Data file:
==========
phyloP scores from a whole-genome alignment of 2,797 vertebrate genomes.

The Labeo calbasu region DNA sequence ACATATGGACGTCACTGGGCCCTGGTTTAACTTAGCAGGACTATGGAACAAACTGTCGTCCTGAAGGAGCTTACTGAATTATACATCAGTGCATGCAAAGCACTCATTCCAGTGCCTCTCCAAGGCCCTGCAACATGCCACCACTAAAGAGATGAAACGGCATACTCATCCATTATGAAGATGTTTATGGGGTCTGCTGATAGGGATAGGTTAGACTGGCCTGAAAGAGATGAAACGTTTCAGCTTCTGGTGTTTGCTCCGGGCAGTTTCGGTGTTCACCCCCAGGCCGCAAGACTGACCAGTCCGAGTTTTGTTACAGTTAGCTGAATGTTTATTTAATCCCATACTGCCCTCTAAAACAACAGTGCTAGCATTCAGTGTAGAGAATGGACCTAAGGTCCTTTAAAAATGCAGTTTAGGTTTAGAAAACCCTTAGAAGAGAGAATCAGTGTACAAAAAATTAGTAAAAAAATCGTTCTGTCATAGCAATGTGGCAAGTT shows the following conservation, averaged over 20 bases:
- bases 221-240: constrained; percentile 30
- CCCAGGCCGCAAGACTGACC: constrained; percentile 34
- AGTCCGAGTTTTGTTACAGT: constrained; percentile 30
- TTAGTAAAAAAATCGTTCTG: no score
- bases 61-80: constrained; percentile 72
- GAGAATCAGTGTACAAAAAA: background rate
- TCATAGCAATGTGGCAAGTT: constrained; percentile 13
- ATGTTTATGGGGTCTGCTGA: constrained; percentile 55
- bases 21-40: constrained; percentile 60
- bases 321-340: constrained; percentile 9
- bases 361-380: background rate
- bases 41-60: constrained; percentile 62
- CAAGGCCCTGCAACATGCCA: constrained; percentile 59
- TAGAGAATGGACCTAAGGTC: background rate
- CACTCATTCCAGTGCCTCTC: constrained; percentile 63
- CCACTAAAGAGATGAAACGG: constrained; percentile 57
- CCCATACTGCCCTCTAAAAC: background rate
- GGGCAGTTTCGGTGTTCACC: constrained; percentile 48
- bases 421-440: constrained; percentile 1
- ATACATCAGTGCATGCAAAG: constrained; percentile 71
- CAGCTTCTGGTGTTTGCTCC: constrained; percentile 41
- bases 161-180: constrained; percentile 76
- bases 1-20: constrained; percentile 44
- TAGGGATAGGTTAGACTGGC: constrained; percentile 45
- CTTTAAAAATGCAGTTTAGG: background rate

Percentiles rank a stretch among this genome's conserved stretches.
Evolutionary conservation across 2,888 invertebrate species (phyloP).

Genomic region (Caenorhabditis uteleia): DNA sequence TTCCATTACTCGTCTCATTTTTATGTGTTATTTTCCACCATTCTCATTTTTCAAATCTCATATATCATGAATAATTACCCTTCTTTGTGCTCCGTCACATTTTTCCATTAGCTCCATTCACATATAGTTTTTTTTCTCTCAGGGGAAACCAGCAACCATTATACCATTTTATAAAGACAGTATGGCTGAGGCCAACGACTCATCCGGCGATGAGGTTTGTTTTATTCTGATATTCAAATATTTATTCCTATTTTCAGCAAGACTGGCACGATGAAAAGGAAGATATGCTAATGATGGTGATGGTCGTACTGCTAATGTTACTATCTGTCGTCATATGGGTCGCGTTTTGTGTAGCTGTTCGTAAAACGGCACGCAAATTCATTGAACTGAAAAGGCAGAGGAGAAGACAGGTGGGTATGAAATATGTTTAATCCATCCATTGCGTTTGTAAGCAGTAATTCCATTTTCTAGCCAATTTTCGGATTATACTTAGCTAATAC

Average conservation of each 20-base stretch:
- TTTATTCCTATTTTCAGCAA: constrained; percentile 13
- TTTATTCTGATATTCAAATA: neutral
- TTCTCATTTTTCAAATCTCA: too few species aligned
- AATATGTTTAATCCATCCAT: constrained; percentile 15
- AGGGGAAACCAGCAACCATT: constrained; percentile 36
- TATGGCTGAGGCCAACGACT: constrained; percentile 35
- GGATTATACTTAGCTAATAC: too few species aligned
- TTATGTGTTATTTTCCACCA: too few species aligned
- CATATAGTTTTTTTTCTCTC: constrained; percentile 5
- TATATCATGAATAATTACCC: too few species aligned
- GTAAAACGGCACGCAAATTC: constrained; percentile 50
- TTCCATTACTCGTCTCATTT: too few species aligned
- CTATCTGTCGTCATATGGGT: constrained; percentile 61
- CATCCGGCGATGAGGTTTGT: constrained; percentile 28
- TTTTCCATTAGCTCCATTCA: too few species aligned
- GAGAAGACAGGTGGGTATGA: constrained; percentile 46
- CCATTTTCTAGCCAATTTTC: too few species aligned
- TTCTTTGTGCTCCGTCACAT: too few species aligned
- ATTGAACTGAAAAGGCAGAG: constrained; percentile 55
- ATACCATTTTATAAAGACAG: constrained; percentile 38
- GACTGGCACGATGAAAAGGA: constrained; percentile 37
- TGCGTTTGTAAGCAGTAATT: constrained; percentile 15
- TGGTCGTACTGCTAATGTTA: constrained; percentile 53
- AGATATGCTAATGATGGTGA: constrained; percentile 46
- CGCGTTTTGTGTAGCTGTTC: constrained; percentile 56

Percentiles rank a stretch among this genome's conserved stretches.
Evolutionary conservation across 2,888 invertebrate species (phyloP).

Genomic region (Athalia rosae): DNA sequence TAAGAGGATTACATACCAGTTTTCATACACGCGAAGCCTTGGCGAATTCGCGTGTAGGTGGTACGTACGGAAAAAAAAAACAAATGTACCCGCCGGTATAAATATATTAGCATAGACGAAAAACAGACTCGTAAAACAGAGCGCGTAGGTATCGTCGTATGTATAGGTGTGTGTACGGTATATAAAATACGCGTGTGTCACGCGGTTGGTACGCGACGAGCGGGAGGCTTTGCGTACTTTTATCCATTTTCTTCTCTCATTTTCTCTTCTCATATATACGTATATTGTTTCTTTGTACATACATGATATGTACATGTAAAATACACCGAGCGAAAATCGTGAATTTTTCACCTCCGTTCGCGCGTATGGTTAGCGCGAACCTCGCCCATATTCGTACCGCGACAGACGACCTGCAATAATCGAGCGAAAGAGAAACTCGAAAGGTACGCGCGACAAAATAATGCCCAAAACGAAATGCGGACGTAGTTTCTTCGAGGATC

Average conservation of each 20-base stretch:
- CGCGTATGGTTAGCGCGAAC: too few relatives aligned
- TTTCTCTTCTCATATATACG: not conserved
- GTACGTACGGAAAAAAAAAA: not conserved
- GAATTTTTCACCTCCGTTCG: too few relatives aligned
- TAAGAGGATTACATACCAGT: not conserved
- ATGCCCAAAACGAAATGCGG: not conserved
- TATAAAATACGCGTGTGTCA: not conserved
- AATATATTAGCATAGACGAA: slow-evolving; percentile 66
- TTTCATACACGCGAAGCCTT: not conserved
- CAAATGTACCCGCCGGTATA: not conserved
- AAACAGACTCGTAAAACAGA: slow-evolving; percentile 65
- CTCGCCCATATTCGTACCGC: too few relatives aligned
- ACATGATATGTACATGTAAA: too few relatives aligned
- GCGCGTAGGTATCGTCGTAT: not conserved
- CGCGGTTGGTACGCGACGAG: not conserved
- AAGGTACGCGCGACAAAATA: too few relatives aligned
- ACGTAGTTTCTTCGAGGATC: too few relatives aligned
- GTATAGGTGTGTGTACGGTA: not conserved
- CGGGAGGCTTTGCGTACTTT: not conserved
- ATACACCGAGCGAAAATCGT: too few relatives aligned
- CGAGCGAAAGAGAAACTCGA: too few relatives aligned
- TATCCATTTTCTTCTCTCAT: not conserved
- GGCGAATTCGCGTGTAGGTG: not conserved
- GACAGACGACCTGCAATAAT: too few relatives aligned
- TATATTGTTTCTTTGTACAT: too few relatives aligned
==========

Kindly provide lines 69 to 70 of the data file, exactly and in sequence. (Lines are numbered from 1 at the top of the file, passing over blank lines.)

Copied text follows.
- TTTCATACACGCGAAGCCTT: not conserved
- CAAATGTACCCGCCGGTATA: not conserved